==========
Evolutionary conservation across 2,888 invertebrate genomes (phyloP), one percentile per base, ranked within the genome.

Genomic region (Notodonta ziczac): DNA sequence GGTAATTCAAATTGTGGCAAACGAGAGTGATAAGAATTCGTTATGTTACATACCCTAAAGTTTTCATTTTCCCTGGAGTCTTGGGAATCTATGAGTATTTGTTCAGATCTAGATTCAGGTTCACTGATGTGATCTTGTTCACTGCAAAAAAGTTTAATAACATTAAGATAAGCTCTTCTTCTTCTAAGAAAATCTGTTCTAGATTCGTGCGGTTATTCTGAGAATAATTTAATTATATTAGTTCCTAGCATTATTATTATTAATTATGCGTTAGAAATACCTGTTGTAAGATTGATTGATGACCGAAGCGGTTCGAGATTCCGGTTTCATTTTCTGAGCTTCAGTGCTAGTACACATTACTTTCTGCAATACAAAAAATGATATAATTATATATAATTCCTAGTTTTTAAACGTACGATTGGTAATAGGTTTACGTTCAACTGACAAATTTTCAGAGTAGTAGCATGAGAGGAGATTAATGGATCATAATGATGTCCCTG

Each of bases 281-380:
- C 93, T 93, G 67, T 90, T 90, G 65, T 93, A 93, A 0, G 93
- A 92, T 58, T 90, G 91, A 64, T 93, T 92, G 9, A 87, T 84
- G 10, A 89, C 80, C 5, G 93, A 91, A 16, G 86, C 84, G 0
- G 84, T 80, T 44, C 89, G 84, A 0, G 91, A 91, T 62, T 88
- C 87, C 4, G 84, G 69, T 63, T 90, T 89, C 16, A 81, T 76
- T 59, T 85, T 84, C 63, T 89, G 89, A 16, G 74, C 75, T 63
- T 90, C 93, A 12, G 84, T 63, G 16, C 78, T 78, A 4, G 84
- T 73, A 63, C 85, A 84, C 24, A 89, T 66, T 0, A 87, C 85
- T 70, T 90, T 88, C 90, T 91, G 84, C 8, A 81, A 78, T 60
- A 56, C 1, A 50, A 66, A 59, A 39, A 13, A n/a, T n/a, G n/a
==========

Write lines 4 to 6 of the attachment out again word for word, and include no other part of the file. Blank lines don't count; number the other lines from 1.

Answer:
- C 93, T 93, G 67, T 90, T 90, G 65, T 93, A 93, A 0, G 93
- A 92, T 58, T 90, G 91, A 64, T 93, T 92, G 9, A 87, T 84
- G 10, A 89, C 80, C 5, G 93, A 91, A 16, G 86, C 84, G 0